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Suppose that also f (x) = q (x)g(x) + r (x) with q (x), r (x) ∈ F [x] and deg r (x) < deg g(x). We have r(x) − r (x) = [f (x) − q(x)g(x)] − [f (x) − q (x)g(x)] = [q (x) − q(x)]g(x). If q(x) = q (x), then we get the contradiction deg g(x) > max{deg r(x), deg r (x)} ≥ deg[r(x) − r (x)] = deg[(q (x) − q(x))g(x)] = deg[q (x) − q(x)] + deg g(x) ≥ deg g(x), since deg[q (x) − q(x)] ≥ 0. Therefore, q (x) = q(x) and the earlier equation gives r (x) = r(x) as well. This completes the proof. 4 Zeros of a polynomial Let R be a commutative ring and let f (x) = ni=0 ai xi be a polynomial over R.

Define ϕ : S → (S +I)/I by ϕ(s) = s+I. Then ϕ is a homomorphism (it is simply the restriction to S of the canonical epimorphism R → R/I). For s ∈ S we have s ∈ ker ϕ ⇐⇒ ϕ(s) = I ⇐⇒ s + I = I ⇐⇒ s ∈ S ∩ I, so ker ϕ = S ∩ I. Let x ∈ (S + I)/I. Then x = (s + a) + I = s + I for some s ∈ S and a ∈ I, and we have ϕ(s) = s + I = x, so ϕ is surjective. 1), S/(S ∩ I) = S/ ker ϕ ∼ = im ϕ = (S + I)/I, and the proof is complete. 4 Third Isomorphism Theorem Let R be a ring and let I and J be ideals of R with J ⊇ I.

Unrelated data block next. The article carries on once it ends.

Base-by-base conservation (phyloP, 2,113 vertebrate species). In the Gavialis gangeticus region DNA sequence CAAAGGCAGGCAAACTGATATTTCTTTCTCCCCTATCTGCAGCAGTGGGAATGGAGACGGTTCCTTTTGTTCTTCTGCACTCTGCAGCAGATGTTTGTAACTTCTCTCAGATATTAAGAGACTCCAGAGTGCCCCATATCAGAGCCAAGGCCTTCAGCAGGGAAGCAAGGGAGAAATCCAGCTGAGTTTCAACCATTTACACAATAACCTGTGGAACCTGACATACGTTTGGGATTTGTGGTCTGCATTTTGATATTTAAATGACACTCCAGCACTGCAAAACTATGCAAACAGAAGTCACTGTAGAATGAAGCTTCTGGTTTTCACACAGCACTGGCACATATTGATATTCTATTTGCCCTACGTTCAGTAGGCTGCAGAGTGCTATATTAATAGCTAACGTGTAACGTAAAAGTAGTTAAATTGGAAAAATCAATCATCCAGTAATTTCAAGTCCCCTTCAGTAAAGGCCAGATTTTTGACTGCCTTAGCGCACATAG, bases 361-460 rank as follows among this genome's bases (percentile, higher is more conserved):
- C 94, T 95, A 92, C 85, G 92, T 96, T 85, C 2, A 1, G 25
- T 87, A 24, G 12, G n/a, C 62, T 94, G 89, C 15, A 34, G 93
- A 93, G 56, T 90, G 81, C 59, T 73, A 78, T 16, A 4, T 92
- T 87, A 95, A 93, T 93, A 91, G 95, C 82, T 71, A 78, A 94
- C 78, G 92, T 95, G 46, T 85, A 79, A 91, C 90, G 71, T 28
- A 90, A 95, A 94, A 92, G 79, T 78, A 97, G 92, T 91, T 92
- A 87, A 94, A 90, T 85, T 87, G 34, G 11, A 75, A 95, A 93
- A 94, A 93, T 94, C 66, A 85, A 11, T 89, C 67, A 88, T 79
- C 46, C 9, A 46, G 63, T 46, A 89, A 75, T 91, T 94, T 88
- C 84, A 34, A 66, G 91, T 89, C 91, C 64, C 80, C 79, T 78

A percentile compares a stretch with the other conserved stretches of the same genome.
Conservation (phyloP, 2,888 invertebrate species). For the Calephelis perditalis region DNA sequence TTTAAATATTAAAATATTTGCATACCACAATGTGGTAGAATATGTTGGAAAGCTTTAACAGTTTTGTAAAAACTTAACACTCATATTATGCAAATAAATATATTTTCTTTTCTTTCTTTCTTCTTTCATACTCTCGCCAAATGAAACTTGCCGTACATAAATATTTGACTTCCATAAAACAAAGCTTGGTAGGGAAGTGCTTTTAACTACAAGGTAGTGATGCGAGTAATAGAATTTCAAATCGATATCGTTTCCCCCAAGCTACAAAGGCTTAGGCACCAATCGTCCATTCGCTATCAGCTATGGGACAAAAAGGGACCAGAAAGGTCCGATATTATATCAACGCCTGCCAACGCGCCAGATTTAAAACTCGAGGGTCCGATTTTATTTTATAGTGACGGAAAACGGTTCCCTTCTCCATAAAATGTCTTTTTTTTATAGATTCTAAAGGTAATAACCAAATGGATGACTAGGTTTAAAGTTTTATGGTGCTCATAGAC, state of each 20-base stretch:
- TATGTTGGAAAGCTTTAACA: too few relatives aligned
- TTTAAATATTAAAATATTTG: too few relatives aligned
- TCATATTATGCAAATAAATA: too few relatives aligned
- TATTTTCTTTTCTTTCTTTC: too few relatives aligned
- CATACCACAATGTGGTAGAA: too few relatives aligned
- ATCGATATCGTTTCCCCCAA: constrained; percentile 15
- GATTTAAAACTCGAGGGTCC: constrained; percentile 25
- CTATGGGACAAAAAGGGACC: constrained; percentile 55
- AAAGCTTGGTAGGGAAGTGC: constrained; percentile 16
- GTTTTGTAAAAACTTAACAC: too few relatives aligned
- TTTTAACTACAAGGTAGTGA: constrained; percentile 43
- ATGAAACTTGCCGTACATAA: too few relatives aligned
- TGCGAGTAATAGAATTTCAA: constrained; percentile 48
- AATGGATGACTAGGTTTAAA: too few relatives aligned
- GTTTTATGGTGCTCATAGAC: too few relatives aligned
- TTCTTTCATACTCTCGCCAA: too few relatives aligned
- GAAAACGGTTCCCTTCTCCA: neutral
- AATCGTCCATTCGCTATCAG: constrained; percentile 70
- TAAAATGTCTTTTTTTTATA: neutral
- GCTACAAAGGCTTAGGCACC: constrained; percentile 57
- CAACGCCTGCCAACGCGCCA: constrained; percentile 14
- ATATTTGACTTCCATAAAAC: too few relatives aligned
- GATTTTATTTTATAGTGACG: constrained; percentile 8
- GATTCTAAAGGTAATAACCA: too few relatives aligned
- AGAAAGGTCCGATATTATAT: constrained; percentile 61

Let I be an ideal of R. An element r of R is in the kernel of π if and only if I = π(r) = r + I, which occurs if and only if r ∈ I. Therefore, I = ker π. 6 Homomorphism is injective iff kernel is trivial Here is a reminder of a useful criterion from group theory for checking injectivity of a homomorphism. Let ϕ : R → R be a homomorphism of rings. 1 Theorem. ϕ is injective if and only if ker ϕ = {0}. Proof. Assume that ϕ is injective. Let r ∈ ker ϕ. Then ϕ(r) = 0. 3. So ϕ(r) = ϕ(0) and injectivity of ϕ gives r = 0.

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Abstract Algebra II by Randall R. Holmes


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